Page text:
Dough baits are bad news for trout



When your desire is to put a rainbow trout in the frying pan, there might be no better way to catch one than using a dough bait.

The consistency of moist Play-Doh, packed with assorted scents, perhaps flecked with glitter and coming in a rainbow of colors, dough baits are a trout angler’s go-to bait.

The advantages of dough bait are numerous, said Tacoma-area angler Rick Drury.

It’s quick and easy to put on a hook. There is less of a mess than using worms. The small jars are easy to store. It comes in a multitude of colors and scents. It is easy to fish. Most importantly, dough baits put trout on your stringer.

“I have fished with dough bait for approximately 20 years,” Drury said. “It is a very effective bait when fished properly.”

Drury is a fan of Berkley’s Power Bait. He is not alone.

When it comes to dough bait, Power Bait dominates. It accounts for half of dough bait sales, said Rob Southwick, president of Southwick Associates Inc., which tracks that information for the trade group American Sportfishing Association.

In second is Berkley’s Gulp brand, accounting for 12 percent of sales.

Other brands include Eagle Claw’s Nitro Bait and TroutKrilla Paste from Yum.

A relative newcomer on the market is Pautzke Bait Co.’s Fire Bait. The Ellensburg company has had its product on the market for about two years, said Chris Shaffer, Pautzke’s director of operations.

The company made a dough bait in the 1980s, but it didn’t meet expectations. So staff researchers spent 20 years trying to find the right combination of color, scent, flotation and durability.

“We wanted to be sure when we came out with something that we came out with the perfect bait,” Shaffer said.

But Pautzke’s faces a daunting task of competing with Power Bait. Berkley came out with its top seller in the late 1980s.

“In the last 10 years, millions of people have tried to come out with something that competes with what Berkley does and have failed miserably,” Shaffer said. “Berkley has dominated that scene for so long.”

Dough baits haven’t always been at the top of trout baits. While worms have always been a favorite, salmon eggs were the popular off-the-shelf bait. Shaffer said there were 8 million jars of salmon eggs a year sold in the 1970s.

“Now dough baits really dominate the scene. The younger generation is just glued to the dough baits,” he said. “Berkley did a phenomenal job of getting the word out. I think dough baits are here to stay.”

One reason Drury made the switch is because he started catching bigger fish.

“I used to trout fish with worms and a bobber, but the trout were much smaller,” he said. “It seems that the larger trout tend to hold towards the bottom above the weeds, picking off easy meals.”

When fished properly, Drury said, dough baits float above the weeds, releasing a scent in the trout’s feeding zone.

Presentation, agreed Randy Anderson at Sportco, a sporting goods retailer, is the key to success.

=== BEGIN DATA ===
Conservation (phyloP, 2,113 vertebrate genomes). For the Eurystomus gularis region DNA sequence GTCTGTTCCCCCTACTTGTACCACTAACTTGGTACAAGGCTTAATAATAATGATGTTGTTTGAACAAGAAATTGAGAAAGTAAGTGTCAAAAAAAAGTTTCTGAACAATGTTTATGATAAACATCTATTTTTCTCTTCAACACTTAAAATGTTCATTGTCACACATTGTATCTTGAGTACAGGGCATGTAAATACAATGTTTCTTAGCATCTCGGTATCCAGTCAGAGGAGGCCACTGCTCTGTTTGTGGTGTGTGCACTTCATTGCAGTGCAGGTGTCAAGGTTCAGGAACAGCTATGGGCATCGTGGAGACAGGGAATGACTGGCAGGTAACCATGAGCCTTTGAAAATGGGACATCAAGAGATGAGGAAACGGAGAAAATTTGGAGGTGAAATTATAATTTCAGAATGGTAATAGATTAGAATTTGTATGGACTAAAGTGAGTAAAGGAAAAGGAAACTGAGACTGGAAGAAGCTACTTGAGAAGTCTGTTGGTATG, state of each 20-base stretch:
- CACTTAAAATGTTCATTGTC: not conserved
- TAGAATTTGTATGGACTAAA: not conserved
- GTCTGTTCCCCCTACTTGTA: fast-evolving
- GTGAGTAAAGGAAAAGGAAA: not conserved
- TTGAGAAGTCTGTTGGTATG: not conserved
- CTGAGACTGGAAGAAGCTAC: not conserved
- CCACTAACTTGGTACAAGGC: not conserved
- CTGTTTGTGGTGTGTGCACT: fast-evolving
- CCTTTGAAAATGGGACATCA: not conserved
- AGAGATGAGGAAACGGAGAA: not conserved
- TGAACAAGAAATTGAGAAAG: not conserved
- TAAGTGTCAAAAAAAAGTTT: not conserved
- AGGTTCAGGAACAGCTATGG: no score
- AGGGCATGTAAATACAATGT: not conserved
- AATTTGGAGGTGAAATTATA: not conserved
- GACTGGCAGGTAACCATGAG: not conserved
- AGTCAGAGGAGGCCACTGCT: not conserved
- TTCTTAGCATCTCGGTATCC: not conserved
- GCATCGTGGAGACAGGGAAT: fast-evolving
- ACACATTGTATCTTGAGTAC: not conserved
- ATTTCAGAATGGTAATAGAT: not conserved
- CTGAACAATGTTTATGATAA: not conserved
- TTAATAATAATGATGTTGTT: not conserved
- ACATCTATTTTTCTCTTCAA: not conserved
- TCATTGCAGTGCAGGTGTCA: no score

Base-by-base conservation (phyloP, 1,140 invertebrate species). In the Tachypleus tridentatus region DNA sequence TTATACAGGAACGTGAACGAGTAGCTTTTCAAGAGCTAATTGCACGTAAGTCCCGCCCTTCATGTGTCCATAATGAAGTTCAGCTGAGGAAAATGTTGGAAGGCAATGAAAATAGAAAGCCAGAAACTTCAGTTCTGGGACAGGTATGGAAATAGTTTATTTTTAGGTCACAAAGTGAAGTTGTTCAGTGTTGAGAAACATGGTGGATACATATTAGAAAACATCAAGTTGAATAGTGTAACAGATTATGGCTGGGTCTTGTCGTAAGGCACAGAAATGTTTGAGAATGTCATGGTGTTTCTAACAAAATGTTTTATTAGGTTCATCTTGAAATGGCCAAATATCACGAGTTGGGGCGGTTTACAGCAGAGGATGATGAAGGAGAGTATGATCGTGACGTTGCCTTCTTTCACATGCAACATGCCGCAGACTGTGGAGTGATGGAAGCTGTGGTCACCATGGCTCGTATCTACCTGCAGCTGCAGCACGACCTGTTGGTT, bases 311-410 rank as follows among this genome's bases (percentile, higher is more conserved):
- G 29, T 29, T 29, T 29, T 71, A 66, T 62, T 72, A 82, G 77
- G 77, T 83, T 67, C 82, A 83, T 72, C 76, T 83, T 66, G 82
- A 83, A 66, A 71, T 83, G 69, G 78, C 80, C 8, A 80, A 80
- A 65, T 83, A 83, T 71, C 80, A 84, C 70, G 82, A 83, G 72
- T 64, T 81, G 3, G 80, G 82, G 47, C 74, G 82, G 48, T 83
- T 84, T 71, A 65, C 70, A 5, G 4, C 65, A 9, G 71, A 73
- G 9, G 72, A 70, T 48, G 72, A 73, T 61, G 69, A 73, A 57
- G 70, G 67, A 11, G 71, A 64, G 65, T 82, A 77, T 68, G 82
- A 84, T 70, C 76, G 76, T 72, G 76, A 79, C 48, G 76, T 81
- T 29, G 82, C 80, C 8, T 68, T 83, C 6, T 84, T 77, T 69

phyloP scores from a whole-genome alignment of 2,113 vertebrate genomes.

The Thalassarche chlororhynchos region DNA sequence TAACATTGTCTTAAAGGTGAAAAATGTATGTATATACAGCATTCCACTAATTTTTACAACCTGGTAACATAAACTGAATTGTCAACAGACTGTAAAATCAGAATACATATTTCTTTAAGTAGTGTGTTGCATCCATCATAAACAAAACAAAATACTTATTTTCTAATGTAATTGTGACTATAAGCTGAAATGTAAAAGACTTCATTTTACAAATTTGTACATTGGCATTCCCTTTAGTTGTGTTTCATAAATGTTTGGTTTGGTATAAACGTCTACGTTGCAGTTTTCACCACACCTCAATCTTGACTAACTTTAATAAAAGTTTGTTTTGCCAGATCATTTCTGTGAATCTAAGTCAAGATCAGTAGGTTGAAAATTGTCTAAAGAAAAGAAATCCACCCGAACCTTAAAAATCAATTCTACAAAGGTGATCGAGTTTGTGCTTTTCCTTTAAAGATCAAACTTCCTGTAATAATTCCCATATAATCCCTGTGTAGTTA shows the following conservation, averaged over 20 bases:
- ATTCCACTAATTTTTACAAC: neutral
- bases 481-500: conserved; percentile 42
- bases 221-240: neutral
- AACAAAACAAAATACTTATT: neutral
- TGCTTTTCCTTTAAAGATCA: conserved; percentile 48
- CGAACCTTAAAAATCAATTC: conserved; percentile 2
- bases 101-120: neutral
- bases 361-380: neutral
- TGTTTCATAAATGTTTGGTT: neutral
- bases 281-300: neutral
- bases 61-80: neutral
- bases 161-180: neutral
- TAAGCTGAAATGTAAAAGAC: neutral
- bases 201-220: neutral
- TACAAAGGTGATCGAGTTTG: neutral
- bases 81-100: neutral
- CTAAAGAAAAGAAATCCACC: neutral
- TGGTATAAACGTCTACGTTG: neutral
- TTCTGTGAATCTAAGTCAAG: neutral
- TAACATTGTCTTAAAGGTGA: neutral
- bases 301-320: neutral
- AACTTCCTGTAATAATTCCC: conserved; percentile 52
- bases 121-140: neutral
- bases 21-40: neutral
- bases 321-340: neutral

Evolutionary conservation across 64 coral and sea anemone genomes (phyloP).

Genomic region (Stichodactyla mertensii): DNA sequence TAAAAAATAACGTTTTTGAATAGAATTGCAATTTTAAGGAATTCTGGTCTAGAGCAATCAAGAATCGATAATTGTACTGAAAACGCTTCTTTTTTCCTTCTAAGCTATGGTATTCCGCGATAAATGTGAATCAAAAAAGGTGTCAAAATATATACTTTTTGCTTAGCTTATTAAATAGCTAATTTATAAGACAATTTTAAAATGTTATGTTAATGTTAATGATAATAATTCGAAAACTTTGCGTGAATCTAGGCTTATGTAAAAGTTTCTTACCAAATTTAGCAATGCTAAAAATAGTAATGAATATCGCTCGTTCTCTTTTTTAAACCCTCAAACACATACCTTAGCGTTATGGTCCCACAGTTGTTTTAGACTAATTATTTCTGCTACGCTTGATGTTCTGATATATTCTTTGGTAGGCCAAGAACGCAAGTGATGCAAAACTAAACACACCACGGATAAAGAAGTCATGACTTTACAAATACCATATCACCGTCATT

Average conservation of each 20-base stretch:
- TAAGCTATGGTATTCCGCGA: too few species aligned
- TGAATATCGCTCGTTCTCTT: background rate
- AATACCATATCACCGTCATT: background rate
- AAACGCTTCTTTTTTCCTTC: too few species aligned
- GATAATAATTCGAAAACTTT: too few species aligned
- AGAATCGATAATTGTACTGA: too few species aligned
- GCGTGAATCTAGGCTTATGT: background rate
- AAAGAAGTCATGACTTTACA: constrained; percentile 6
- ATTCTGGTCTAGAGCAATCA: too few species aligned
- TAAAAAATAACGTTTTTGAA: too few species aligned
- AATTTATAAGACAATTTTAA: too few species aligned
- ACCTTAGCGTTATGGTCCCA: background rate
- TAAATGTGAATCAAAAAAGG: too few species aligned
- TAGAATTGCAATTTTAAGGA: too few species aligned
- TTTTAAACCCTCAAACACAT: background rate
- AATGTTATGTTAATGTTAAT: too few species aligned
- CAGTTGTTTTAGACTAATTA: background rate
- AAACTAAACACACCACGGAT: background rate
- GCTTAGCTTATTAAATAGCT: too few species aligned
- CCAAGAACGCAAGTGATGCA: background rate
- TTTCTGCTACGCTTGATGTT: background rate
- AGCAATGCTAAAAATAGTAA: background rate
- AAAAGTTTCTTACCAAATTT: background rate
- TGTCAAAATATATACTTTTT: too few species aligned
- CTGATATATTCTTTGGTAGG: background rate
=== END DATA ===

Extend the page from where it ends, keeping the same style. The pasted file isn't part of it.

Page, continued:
“You want to make sure your leader is long enough to get above the weeds on the bottom, usually about 3 to 4 feet,” Anderson said.

A popular way to fish dough baits is to put a slip sinker over your main line and tie the line to a snap swivel. He will then tie a leader, in four- to six-pound test and long enough to get the bait

above any bottom weeds, to the swivel. Leaders will range from 12-30 inches. At the end of the leader is a small hook, typically from size 8-12.

You form the dough bait into a small ball — about the size of a marble — and cover the hook with the bait.

You then cast out the rig, allowing the sinker to fall to the bottom.

Then reel in the slack line and wait for a fish to take the bait as it floats above the bottom.

Using a slip sinker allows the line to pass through the sinker as fish begins to take the bait and before it feels the weight of the sinker, Anderson said.

“The presentation is extremely important,” Drury said. “I have seen people fish it with bobbers, on split shot (sinkers), even added to trolling gear.”

He fishes with a setup similar to what Anderson’s described.

“You have to watch your line. A lot of times, they will take it while it is falling,” he said.

Drury fishes with a semi-slack line. When the trout takes the bait, there will be little or no resistance as the line slides through the slip sinker.

“On numerous occasions, I have fished side by side with people who are not rigging the bait properly. Usually no fish will be caught if it’s not presented properly,” Drury said.

Drury tells the story of the first time he used Power Bait. He and a friend were fishing at Spanaway Lake. A man next to Drury quickly caught his limit while using Power Bait.

“He showed us what he was using and even offered us a jar. We proceeded to re-rig with what we had. We had the slip sinkers, but didn’t have the proper leaders,” Drury said. “We were fishing right

next to him and couldn’t buy a nibble. When he left, he gave us a couple of Gamakatsu leaders. Then we quickly caught our limit.

“I have seen this time and time again. The three keys are presentation, presentation, presentation.”